If you look at the left side of the romance scam organizational chart shown above, you will see that many people are employed in manipulating or grooming the victim into a state of dependency and submissiveness. Once they gain the victim’s trust, often demonstrated through the first transmission of money to the scammer, the scammer is in a position to use them for more nefarious tasks. Knowing that the victim will do anything to keep the relationship alive, the scammers will have victims do more than just send them money. For example, the scammer may tell the victim it is finally time for them to meet. Of course, this is what the victim has been dreaming of. The catch is that she/he will need to take a trip to another city to pick up some important documents before completing the final leg of the flight. The unusual request means nothing at this stage of the relationship, as the victim will do anything to finally meet their soulmate.

This is precisely what happened to New Zealand grandmother, Sharon Armstrong. “I was not aware of the grooming that was occurring nor some of the warning signs, I now recognize and understand.”

grandma drug

Sharon picked up a suitcase that her online lover, Frank, had asked her to retrieve in Brazil, while she was on her way to their meeting in Europe. Almost the minute she did so, she was arrested by the Brazilian police. The suitcase had a million dollars of cocaine hidden inside it. Sharon spent over two years in prison for the offence and cost her family $100,000 in legal fees. Even after being arrested, Sharon, for some time, believed Frank was still waiting for her.

If you think that this upgraded romance scam is a one-off event, think again. Psychologist Dr Peter Schaapveld, who specializes in romance scams, states that “reliable research has indicated that 20 per cent of inmates in jails worldwide for drug mule offences are women and in most cases they are victims of romance scams.” Just last December, a naïve Australian grandmother was sentenced to death in Malaysia for drug smuggling. She was also the victim of a romance scam. As the judge in the trial noted, “I believe that at that time her feelings of love towards ‘Captain Daniel Smith’ overcame everything, including her own husband, her family and her future.”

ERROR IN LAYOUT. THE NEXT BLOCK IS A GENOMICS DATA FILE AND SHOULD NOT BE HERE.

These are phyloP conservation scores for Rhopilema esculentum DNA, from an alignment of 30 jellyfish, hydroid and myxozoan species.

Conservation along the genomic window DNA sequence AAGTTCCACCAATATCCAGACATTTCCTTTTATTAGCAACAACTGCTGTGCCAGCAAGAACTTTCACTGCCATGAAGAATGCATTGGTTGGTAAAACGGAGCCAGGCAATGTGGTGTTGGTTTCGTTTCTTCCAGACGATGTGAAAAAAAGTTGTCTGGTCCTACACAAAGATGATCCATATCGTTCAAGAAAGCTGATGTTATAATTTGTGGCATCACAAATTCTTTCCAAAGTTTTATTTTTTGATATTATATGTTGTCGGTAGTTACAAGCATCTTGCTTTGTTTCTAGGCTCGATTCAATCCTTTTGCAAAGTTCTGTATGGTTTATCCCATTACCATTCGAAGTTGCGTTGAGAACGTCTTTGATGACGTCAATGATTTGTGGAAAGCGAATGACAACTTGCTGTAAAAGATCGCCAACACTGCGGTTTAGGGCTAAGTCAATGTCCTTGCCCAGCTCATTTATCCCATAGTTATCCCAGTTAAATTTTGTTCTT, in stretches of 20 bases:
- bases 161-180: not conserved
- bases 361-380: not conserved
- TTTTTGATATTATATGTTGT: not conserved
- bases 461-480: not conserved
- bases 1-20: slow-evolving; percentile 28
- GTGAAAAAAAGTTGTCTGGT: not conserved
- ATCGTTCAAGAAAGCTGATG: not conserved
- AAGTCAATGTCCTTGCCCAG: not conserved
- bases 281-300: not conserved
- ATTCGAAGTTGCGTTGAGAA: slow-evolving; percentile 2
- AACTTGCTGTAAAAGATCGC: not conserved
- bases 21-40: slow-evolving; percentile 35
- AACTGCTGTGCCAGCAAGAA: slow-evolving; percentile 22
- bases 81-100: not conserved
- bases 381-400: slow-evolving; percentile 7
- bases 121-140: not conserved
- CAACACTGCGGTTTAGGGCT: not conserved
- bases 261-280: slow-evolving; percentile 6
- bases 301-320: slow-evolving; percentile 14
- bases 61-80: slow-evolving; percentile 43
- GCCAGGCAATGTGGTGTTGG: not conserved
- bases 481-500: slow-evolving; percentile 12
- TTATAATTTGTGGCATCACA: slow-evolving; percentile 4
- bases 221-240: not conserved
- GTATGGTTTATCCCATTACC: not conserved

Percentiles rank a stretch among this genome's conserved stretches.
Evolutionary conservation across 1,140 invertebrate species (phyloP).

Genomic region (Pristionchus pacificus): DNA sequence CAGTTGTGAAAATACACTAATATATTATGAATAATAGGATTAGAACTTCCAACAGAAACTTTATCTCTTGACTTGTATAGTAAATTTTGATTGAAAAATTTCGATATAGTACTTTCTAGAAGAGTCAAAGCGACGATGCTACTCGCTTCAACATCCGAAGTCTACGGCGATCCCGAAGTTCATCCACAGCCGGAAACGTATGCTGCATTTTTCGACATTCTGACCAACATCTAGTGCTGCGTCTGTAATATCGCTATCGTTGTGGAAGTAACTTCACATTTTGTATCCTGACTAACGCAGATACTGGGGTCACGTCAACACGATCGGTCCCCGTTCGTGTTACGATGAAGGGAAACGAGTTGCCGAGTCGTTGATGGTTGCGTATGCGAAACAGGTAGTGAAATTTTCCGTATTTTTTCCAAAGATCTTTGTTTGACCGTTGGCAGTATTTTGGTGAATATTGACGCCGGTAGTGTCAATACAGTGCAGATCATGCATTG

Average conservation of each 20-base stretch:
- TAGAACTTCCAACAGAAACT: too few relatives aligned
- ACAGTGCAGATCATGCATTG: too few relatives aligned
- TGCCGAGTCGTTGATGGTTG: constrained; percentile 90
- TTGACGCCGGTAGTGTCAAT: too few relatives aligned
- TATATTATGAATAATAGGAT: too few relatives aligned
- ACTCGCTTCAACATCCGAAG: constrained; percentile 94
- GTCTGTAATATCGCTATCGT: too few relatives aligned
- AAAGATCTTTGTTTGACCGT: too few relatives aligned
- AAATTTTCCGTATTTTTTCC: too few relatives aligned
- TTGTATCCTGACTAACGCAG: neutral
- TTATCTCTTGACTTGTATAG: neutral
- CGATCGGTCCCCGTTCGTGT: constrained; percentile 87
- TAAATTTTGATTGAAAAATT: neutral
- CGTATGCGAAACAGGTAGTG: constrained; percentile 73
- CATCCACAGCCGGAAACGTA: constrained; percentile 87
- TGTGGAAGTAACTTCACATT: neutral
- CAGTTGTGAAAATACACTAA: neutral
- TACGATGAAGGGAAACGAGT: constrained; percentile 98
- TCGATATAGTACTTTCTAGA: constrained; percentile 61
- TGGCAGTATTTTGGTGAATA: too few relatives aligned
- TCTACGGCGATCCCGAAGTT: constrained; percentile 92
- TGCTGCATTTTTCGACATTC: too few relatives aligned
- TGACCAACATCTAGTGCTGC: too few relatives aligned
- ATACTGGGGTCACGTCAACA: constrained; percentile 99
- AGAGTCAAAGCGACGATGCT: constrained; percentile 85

I’ve written previously about how romance scammers were turning their victims into money mules; basically, making them launder money in order to keep their relationships going. But now, it looks like international drug cartels are putting in a massive effort to use romance scams to groom victims to do their dirty work. In such cases, they don’t need to spend the time and money on grooming a woman only to find out later that she had no money. They could still manipulate her emotions and use her to further their criminal operations.

The Better Business Bureau recently issued a warning in the face of the current sharp rise in romance scams. They reported that “victims in the US and Canada have reported losing nearly $1 billion over the last three years – and BBB suspects this is only the tip of the iceberg, Victims rarely speak out because they are humiliated and embarrassed that they have fallen for a scammer” Some live in fear of reprisal. In fact, it is said that only between 5% to 15% of scam victims come forward. Drug cartels take advantage of this and realize they can use these people without fear of being caught. As long as romance scam victims live in denial and shame, romance scams will continue to flourish and, in the process destroy countless lives. Love hurts.

 

About Steve Mierzejewski

Marketing consultant for InZero Systems, developer of the next generation in hardware-separated security, WorkPlay Technologies, TrustWall and Mobile bare-metal virtualization. I've worked in Poland, Japan, Korea, China, and Afghanistan. I'm a writer, technical editor, and an educator.